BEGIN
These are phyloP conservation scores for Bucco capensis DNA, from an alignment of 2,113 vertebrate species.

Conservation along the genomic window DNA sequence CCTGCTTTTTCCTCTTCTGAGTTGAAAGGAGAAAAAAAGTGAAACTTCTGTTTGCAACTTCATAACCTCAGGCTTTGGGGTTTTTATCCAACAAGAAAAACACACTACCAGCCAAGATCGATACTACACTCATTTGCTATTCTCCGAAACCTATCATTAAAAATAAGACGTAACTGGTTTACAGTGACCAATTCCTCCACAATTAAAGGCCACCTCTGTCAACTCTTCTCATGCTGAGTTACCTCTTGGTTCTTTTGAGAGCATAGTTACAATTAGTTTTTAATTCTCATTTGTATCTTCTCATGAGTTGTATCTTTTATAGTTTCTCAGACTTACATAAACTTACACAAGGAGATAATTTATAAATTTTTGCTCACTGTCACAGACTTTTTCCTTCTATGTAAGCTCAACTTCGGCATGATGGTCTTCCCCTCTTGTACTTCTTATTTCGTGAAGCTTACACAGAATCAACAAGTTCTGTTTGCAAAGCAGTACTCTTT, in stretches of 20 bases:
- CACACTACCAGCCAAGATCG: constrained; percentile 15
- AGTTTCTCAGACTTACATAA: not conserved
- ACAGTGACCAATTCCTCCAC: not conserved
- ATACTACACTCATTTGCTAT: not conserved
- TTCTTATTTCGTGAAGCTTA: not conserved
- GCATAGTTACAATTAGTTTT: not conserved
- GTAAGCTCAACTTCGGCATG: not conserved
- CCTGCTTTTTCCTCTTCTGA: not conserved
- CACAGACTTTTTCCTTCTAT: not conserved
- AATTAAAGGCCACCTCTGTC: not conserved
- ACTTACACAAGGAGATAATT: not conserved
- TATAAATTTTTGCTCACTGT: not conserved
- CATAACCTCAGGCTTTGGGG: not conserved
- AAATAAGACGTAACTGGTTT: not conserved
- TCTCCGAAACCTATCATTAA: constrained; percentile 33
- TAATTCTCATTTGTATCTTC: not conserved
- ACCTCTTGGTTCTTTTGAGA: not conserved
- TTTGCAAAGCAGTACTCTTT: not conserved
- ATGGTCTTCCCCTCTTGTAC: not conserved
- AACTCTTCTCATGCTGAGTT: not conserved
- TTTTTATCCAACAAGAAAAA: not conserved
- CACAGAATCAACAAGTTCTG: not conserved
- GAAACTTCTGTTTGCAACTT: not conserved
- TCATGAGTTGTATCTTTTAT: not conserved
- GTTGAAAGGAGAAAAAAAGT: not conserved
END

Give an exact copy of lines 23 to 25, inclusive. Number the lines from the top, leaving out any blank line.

- TTTTTATCCAACAAGAAAAA: not conserved
- CACAGAATCAACAAGTTCTG: not conserved
- GAAACTTCTGTTTGCAACTT: not conserved